I’ve had an upright piano since I was 11, but it was incredibly out of tune, keys were sticking, and it was difficult to practice for playing at church which then affected my confidence. We don’t have the room for both, and I’ve had to make the decision. Yesterday the piano left (it was taken, it didn’t walk!)

I am so grateful that my parents got me a piano when I started playing piano music rather than keyboard music. I knew people who had to practice at school, but I was able to practice at home – I’m not sure my brother would be grateful for that. Yes, I was able to practice for piano exams etc… but more recently my piano has been the place I go to when I need to rest and unwind. I love playing, it takes me away, it gives me safety when my head is causing me friction.

I have loved my new electric piano but it has been difficult to say goodbye to the upright. It has literally taken a month to get rid of it, partly because pianos are awkward to move but also because I have been holding on to it. But yesterday I was reminded that I can’t hold on to things, that doesn’t help us to move forward.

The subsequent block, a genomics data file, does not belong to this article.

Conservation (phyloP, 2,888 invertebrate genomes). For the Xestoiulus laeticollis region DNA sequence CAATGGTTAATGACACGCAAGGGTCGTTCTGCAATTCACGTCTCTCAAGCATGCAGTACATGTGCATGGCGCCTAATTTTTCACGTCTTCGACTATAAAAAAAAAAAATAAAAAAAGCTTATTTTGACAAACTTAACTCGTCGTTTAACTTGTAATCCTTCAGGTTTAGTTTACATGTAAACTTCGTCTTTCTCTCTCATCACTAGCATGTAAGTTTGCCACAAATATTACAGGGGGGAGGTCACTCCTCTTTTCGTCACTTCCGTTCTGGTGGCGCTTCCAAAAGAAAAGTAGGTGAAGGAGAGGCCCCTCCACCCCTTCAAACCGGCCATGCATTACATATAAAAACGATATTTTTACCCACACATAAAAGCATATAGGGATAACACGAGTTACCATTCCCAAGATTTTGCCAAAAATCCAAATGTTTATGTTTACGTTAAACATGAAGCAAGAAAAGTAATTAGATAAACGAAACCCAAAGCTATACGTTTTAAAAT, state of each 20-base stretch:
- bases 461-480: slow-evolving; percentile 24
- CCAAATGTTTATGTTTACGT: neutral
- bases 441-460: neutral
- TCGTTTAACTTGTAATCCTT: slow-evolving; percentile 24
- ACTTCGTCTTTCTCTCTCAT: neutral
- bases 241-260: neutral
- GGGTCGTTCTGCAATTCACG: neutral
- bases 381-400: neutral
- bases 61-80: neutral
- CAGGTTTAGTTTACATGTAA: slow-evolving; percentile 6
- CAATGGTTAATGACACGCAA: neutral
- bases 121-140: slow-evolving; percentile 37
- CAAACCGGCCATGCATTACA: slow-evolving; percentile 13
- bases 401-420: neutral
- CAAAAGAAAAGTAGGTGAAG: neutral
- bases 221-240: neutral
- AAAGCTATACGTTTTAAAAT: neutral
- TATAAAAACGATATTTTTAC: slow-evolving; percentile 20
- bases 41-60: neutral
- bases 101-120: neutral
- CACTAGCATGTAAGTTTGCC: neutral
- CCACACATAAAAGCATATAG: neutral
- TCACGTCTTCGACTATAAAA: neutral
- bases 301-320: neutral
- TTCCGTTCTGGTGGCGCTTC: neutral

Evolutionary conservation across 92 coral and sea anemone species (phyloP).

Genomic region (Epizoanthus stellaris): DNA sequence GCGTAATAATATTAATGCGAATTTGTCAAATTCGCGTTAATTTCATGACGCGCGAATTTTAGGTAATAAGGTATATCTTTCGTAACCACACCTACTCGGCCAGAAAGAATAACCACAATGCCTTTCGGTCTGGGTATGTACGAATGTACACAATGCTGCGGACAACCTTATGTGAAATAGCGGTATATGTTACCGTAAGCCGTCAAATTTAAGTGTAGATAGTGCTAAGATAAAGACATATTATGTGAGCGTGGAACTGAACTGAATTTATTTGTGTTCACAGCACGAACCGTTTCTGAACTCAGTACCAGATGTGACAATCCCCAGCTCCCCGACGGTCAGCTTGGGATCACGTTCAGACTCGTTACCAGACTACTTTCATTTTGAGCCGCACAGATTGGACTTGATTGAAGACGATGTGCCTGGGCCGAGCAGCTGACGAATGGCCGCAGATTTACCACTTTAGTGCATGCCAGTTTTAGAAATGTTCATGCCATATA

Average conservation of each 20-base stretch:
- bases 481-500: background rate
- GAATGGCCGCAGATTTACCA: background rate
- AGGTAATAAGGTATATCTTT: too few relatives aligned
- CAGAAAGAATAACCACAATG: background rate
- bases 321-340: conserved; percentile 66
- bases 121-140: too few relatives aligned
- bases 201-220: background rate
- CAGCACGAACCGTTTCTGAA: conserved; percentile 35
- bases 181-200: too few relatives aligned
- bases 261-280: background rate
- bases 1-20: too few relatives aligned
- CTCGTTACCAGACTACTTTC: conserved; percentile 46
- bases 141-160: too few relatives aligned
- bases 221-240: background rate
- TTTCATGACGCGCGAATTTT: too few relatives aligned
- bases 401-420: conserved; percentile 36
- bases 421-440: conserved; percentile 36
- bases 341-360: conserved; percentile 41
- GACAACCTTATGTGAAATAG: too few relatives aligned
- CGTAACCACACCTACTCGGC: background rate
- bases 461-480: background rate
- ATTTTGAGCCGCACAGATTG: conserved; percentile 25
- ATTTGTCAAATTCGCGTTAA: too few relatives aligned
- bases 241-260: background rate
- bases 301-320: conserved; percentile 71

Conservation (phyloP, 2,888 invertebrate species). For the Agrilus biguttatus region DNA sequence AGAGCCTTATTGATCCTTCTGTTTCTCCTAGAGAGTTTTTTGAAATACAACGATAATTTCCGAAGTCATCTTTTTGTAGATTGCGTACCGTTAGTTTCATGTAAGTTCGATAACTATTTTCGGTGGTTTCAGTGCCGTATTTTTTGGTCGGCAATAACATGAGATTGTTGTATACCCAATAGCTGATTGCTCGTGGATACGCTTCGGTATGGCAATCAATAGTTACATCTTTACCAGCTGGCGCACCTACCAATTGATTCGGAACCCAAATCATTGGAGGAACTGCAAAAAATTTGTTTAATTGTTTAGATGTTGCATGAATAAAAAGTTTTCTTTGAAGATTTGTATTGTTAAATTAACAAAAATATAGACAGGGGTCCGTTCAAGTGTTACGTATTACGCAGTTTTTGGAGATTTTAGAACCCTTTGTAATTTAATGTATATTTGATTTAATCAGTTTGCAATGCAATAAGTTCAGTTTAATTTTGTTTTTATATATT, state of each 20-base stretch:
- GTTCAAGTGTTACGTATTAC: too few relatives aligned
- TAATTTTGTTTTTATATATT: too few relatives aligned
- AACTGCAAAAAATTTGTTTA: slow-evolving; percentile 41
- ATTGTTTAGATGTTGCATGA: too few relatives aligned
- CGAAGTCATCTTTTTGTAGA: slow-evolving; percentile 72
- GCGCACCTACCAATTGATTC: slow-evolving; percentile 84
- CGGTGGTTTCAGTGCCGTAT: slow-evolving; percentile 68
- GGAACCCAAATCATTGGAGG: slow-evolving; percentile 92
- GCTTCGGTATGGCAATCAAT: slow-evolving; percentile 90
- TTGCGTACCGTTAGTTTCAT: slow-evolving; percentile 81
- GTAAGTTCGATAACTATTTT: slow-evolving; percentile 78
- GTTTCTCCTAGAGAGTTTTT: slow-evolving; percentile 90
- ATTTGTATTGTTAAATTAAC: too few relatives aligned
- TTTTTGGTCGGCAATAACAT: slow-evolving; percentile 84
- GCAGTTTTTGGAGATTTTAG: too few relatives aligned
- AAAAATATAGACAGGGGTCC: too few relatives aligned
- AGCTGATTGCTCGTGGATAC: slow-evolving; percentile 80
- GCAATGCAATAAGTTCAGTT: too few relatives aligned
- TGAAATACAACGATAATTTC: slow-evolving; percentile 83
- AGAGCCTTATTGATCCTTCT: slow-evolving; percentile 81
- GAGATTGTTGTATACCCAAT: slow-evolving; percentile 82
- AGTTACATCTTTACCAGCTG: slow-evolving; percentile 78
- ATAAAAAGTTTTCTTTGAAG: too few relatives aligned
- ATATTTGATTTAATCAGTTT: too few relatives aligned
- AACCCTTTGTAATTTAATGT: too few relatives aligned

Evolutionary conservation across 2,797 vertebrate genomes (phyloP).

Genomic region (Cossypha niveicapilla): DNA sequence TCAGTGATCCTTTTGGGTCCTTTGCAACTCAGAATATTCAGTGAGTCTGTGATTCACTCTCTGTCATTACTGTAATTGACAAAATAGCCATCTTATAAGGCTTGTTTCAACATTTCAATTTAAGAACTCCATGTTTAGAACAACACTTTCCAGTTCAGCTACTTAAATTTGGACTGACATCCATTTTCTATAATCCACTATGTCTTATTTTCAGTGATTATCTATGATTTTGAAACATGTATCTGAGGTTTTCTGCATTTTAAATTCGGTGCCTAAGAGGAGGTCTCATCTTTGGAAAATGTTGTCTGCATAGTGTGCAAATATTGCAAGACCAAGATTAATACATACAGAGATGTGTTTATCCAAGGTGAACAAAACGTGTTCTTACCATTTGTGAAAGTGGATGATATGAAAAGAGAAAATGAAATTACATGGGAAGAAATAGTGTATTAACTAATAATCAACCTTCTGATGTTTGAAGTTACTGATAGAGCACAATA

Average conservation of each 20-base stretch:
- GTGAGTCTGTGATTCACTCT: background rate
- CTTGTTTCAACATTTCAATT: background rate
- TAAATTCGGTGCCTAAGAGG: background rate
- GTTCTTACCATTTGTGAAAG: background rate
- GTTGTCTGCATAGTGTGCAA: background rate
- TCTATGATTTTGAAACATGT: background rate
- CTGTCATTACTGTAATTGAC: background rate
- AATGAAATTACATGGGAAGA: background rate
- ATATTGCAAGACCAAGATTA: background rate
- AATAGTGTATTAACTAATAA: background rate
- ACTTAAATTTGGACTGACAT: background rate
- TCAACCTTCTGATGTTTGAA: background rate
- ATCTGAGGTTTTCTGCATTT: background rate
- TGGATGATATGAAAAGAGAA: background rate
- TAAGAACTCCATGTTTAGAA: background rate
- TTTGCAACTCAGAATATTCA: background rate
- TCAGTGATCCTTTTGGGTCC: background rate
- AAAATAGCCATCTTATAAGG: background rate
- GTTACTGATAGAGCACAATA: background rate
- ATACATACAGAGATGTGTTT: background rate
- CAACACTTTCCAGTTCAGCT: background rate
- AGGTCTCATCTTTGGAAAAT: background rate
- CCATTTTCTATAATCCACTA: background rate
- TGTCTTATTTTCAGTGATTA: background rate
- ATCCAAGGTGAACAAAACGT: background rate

As you may well be aware I’m facing A LOT of change at the moment. There is a lot that has led to this and that will enable me as I move on. I can’t hold on to it though as it may held me back.

Change is a necessity in life, it is always happening, it can be scary, but it’s necessary as we continue the journey.

Challenge Track: Week 4 – ‘normality’

The back is still uncomfortable but considerably better than it has been. This means that I am walking a lot more, sometimes tricky in the morning but always gets better as the day goes by.

So… how is the challenge going? I’m still only walking what I need to walk but I’m on 36.4 miles; I’m 240th out of 960 people; and I’ve reached my goal of raising £200 – thank you SO much to everyone who has sponsored me.